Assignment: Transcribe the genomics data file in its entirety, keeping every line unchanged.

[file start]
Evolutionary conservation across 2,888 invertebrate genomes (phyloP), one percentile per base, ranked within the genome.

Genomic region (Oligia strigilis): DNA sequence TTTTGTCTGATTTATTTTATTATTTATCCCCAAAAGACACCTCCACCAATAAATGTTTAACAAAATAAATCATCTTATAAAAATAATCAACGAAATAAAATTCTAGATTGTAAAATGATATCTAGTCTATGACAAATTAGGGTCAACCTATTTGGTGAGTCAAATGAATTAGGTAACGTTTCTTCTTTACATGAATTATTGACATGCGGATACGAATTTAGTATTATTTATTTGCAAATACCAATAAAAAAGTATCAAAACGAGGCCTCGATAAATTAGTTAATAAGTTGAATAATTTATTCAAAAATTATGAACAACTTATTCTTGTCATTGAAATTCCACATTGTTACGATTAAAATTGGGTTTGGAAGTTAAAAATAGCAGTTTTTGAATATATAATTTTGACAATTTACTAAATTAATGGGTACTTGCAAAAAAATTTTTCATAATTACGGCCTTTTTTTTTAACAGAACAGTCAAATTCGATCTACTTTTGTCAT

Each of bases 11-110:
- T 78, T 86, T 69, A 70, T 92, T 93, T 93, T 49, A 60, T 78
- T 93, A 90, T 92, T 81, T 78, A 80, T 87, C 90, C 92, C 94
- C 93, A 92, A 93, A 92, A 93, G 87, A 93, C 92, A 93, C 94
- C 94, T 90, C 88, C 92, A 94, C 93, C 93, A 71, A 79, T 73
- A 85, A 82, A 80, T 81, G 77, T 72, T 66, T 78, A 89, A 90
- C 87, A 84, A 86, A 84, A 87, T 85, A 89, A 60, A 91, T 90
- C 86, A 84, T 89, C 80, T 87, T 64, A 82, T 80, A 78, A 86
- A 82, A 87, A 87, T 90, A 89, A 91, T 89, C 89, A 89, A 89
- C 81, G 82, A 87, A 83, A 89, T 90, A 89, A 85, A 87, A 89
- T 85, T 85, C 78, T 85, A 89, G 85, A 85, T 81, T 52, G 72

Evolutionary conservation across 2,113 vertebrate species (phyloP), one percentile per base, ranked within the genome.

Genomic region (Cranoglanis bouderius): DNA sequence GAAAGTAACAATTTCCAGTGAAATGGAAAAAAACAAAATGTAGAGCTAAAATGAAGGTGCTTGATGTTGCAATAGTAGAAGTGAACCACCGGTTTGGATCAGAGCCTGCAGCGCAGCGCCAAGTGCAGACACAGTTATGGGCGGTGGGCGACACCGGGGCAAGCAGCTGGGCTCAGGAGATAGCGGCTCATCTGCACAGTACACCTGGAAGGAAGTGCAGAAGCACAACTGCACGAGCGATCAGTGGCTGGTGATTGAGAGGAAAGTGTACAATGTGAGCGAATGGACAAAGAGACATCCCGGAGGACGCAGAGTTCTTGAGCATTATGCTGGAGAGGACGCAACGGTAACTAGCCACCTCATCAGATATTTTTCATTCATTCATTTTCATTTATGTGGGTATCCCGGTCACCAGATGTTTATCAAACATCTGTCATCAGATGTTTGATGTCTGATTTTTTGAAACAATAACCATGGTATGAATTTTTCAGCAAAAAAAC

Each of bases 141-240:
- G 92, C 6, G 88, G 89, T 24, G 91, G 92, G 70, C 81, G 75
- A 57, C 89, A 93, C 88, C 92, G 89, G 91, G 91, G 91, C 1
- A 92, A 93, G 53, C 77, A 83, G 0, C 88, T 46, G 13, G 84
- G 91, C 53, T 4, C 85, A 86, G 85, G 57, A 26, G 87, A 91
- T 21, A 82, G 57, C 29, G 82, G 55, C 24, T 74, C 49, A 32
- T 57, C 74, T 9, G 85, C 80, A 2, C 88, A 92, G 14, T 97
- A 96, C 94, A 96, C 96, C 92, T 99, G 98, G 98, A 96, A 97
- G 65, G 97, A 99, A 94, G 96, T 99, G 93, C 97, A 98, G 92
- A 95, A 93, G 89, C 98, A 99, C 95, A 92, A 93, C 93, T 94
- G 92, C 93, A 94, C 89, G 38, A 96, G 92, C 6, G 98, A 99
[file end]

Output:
Evolutionary conservation across 2,888 invertebrate genomes (phyloP), one percentile per base, ranked within the genome.

Genomic region (Oligia strigilis): DNA sequence TTTTGTCTGATTTATTTTATTATTTATCCCCAAAAGACACCTCCACCAATAAATGTTTAACAAAATAAATCATCTTATAAAAATAATCAACGAAATAAAATTCTAGATTGTAAAATGATATCTAGTCTATGACAAATTAGGGTCAACCTATTTGGTGAGTCAAATGAATTAGGTAACGTTTCTTCTTTACATGAATTATTGACATGCGGATACGAATTTAGTATTATTTATTTGCAAATACCAATAAAAAAGTATCAAAACGAGGCCTCGATAAATTAGTTAATAAGTTGAATAATTTATTCAAAAATTATGAACAACTTATTCTTGTCATTGAAATTCCACATTGTTACGATTAAAATTGGGTTTGGAAGTTAAAAATAGCAGTTTTTGAATATATAATTTTGACAATTTACTAAATTAATGGGTACTTGCAAAAAAATTTTTCATAATTACGGCCTTTTTTTTTAACAGAACAGTCAAATTCGATCTACTTTTGTCAT

Each of bases 11-110:
- T 78, T 86, T 69, A 70, T 92, T 93, T 93, T 49, A 60, T 78
- T 93, A 90, T 92, T 81, T 78, A 80, T 87, C 90, C 92, C 94
- C 93, A 92, A 93, A 92, A 93, G 87, A 93, C 92, A 93, C 94
- C 94, T 90, C 88, C 92, A 94, C 93, C 93, A 71, A 79, T 73
- A 85, A 82, A 80, T 81, G 77, T 72, T 66, T 78, A 89, A 90
- C 87, A 84, A 86, A 84, A 87, T 85, A 89, A 60, A 91, T 90
- C 86, A 84, T 89, C 80, T 87, T 64, A 82, T 80, A 78, A 86
- A 82, A 87, A 87, T 90, A 89, A 91, T 89, C 89, A 89, A 89
- C 81, G 82, A 87, A 83, A 89, T 90, A 89, A 85, A 87, A 89
- T 85, T 85, C 78, T 85, A 89, G 85, A 85, T 81, T 52, G 72

Evolutionary conservation across 2,113 vertebrate species (phyloP), one percentile per base, ranked within the genome.

Genomic region (Cranoglanis bouderius): DNA sequence GAAAGTAACAATTTCCAGTGAAATGGAAAAAAACAAAATGTAGAGCTAAAATGAAGGTGCTTGATGTTGCAATAGTAGAAGTGAACCACCGGTTTGGATCAGAGCCTGCAGCGCAGCGCCAAGTGCAGACACAGTTATGGGCGGTGGGCGACACCGGGGCAAGCAGCTGGGCTCAGGAGATAGCGGCTCATCTGCACAGTACACCTGGAAGGAAGTGCAGAAGCACAACTGCACGAGCGATCAGTGGCTGGTGATTGAGAGGAAAGTGTACAATGTGAGCGAATGGACAAAGAGACATCCCGGAGGACGCAGAGTTCTTGAGCATTATGCTGGAGAGGACGCAACGGTAACTAGCCACCTCATCAGATATTTTTCATTCATTCATTTTCATTTATGTGGGTATCCCGGTCACCAGATGTTTATCAAACATCTGTCATCAGATGTTTGATGTCTGATTTTTTGAAACAATAACCATGGTATGAATTTTTCAGCAAAAAAAC

Each of bases 141-240:
- G 92, C 6, G 88, G 89, T 24, G 91, G 92, G 70, C 81, G 75
- A 57, C 89, A 93, C 88, C 92, G 89, G 91, G 91, G 91, C 1
- A 92, A 93, G 53, C 77, A 83, G 0, C 88, T 46, G 13, G 84
- G 91, C 53, T 4, C 85, A 86, G 85, G 57, A 26, G 87, A 91
- T 21, A 82, G 57, C 29, G 82, G 55, C 24, T 74, C 49, A 32
- T 57, C 74, T 9, G 85, C 80, A 2, C 88, A 92, G 14, T 97
- A 96, C 94, A 96, C 96, C 92, T 99, G 98, G 98, A 96, A 97
- G 65, G 97, A 99, A 94, G 96, T 99, G 93, C 97, A 98, G 92
- A 95, A 93, G 89, C 98, A 99, C 95, A 92, A 93, C 93, T 94
- G 92, C 93, A 94, C 89, G 38, A 96, G 92, C 6, G 98, A 99